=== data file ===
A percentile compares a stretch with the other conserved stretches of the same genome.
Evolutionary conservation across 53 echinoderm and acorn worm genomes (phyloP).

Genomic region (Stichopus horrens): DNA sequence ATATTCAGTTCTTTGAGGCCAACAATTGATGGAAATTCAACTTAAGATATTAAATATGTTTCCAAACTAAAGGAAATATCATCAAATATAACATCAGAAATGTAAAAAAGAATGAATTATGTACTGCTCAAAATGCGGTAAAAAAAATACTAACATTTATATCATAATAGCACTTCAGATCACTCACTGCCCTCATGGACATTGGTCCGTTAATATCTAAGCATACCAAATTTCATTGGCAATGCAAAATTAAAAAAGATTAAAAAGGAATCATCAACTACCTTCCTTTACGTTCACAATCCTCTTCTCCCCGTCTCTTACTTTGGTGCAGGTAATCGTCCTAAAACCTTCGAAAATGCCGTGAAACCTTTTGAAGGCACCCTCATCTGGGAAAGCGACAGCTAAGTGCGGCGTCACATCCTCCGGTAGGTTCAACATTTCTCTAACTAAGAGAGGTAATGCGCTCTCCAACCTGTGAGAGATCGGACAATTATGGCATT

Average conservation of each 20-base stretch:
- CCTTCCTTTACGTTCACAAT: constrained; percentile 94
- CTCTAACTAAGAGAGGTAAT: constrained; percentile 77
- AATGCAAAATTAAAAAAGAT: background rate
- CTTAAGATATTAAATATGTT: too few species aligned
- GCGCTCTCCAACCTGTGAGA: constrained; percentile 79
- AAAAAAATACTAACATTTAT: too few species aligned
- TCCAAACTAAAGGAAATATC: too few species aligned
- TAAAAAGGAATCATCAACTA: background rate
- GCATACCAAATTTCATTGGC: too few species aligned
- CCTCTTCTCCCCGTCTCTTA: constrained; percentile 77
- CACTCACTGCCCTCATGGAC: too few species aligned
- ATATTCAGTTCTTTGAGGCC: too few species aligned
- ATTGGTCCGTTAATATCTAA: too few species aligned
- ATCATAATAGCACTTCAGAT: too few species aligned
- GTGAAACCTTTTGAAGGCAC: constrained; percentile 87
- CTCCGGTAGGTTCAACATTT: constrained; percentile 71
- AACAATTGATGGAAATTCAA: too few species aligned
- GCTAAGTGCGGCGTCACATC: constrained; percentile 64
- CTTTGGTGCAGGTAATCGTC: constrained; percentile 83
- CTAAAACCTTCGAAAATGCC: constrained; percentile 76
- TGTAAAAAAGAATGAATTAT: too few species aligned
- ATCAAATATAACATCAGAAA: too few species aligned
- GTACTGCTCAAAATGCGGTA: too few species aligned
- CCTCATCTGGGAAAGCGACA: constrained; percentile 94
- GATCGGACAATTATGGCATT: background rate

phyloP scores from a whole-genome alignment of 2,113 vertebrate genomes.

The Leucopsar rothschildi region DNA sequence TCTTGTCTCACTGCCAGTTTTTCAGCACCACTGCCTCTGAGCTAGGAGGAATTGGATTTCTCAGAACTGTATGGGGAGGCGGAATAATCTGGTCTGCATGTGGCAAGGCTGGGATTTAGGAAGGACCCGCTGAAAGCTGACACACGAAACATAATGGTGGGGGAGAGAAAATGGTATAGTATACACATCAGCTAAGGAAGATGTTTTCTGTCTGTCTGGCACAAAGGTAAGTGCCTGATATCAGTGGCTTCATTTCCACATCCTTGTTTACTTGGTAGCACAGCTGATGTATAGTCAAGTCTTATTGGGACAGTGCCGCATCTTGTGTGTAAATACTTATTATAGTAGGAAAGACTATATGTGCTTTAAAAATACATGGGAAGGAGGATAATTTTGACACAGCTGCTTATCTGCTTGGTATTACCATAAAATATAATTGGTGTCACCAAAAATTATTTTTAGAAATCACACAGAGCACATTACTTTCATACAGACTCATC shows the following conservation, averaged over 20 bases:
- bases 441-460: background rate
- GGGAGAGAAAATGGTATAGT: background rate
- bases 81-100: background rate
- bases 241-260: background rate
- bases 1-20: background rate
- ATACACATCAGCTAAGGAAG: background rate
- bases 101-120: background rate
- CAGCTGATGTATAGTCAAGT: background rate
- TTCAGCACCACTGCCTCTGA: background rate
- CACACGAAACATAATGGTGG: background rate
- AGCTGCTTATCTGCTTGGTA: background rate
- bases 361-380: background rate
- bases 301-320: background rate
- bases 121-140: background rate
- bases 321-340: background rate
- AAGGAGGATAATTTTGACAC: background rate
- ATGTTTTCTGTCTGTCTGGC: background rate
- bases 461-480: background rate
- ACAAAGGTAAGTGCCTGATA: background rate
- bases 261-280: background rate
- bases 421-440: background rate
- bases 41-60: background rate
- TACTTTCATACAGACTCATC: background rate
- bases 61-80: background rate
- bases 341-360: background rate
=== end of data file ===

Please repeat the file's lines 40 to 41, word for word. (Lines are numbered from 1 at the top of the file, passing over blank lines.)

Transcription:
- TTCAGCACCACTGCCTCTGA: background rate
- CACACGAAACATAATGGTGG: background rate